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Ups And Downs

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Though every election in Israel is full of surprises because we are a restless and constantly dissatisfied people there is a pattern that has emerged from all of the previous nineteen elections that have bedeviled us over the past sixty-six years. The pattern includes constant fragmentation of existing parties as personal ambition and rigid ideology overtake practical and achievable goals. Another facet that is apparently constant in all Israeli elections is the emergence of new parties with grandiose promises and attractive personalities that seem to promise a rosy future of peace and prosperity, social equality and stern justice and an absence of corruption and venality. These new parties always seem to do quite well in the election process. The history of the state of Israel is loaded with the debris of such parties who rose, obtain substantial mandates to the Knesset and yet somehow disappeared or were terribly diminished by the next round of elections. There has been an unbroken pattern of this over the past many decades and it seems that it is about to occur in this coming election as well. There are a number of new parties and personalities, or better put, recycled personalities that seemed to be riding the crest of the wave of current popularity. Upon closer examination it is hard to see how any of their proclaimed programs and policies can actually be realized, given the nature of the Middle East, the Palestinians, the Israeli way of doing business and the heritage of the socialist infrastructure on which the state was founded. But I am confident that these new parties will somehow do well in the coming election and I am also confident that they will also end up, as almost all new parties that arose in Israel over the past years, in the dustbin of history.

Israel is always searching for a savior, a messianic figure that can and will solve all of our problems and make us beloved amongst the nations of the world, united at home and at peace with ourselves and our neighbors. So, anyone or any party that advertises itself as being that savior will naturally attract votes and support from a populace that is trained to ignore the realities of Jewish life and of the historical attitude of the world towards us. So, I am also convinced, that since the inception of the state of Israel the guiding hand of Heaven thwarts our follies and somehow does not allow the repetition of catastrophic mistakes made by us in the past. The Bible records for us a verse that states: "He Who dwells in heaven laughs at us; God mocks us." I do not pretend to know the opinion of Heaven as to our forthcoming election. In fact I think that invoking God’s name in this purely secular exercise is itself wrong if not even blasphemous. But I do have the feeling that Heaven is at least chuckling over the election campaign currently being waged by our erstwhile saviors, both new and old.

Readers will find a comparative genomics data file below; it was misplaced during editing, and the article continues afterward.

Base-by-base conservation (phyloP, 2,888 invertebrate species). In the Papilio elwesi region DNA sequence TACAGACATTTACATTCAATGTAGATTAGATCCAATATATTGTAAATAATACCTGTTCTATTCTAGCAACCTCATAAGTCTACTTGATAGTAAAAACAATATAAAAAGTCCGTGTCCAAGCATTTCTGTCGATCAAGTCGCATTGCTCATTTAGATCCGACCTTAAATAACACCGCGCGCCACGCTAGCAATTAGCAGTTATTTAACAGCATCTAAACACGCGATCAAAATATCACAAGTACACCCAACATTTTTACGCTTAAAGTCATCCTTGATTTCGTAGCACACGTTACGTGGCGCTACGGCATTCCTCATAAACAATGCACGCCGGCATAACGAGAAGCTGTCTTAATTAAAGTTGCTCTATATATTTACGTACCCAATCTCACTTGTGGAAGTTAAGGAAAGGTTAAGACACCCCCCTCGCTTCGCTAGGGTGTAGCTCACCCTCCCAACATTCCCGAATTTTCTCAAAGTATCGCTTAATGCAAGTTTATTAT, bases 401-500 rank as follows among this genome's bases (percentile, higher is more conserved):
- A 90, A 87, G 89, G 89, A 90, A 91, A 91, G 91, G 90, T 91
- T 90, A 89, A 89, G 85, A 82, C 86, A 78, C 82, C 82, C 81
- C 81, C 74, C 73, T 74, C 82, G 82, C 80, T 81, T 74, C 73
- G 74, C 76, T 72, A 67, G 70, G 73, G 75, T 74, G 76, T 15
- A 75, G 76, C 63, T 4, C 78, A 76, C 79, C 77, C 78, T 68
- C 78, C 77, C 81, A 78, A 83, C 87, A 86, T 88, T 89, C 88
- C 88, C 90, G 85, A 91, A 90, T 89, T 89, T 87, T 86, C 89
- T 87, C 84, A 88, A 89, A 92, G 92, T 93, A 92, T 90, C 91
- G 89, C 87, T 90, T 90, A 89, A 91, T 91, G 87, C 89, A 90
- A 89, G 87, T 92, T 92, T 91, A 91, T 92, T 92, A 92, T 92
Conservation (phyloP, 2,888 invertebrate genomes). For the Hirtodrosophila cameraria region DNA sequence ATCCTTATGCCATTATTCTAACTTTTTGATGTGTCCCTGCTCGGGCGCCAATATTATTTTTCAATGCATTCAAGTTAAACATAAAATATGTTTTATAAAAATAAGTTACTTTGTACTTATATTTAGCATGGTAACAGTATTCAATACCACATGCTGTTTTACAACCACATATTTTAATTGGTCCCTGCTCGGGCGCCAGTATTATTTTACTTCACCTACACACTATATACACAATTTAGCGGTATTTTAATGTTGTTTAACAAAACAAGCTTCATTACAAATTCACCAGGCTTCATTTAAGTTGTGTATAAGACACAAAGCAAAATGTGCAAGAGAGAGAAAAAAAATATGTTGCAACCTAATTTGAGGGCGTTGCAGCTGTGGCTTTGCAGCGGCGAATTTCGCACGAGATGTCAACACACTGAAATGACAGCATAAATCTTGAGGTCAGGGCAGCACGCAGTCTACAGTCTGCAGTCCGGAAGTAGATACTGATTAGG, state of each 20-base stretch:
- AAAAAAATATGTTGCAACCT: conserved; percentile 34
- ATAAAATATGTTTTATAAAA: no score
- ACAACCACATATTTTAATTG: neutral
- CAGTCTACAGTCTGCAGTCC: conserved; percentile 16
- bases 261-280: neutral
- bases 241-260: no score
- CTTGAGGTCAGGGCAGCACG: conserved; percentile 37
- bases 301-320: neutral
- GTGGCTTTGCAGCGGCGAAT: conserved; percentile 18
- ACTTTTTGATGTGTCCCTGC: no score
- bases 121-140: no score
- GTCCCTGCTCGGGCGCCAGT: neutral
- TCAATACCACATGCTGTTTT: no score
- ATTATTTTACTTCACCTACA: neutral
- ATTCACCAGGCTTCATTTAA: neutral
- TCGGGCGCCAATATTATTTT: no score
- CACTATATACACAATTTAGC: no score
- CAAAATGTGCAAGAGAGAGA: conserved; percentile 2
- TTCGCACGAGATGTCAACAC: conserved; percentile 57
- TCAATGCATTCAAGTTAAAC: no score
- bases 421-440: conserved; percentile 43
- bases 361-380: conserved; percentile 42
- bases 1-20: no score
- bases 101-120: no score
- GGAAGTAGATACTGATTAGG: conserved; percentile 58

I have often recounted the anecdote attributed to Abraham Lincoln about the horse thief who was apprehended in his act of burglary. He was subjected to instant frontier justice and was tied to a rail, dipped in tar, covered with feathers and was being carried out to be deposited in a nearby swamp. Lincoln said that the man was heard to mutter that if were not for the honor he would forgo the pleasure. I think that that is a good description of what we are experiencing in the current election campaign. It is the honor that allows wise and good people to be subjected to the indignities that this type of election campaign produces. Some parties will increase their representation in the Knesset, some parties that were previously powerful and influential will wane and almost disappear. There will be many ups and downs as there always are in elections. Nevertheless probably very little will change in our daily personal lives and perhaps even in the overall national life of our wonderful little country. The savior will not yet have arrived and our problems are not likely to disappear in the immediate future no matter what the results of the election may be. This does not mean that we should despair of positive change are of good leadership. But it does mean that we should be realistic, rational and we should try to retain our emotional equilibrium and good sense in judging the parties and personalities involved. I make no recommendations or predictions regarding the election. I only think that it will always follow the pattern of previous elections and that the ups and downs of Israeli political life will continue in the future as well.
Rabbi Dov Berl Wein
The rabbi of the "HANASI" congregation in Yerushalim, head of the Destiny foundation, former head of the OU, Rosh Yeshiva of 'sharai Tora" and rabbi of the "Beit Tora" congregation, Monsey, New York.
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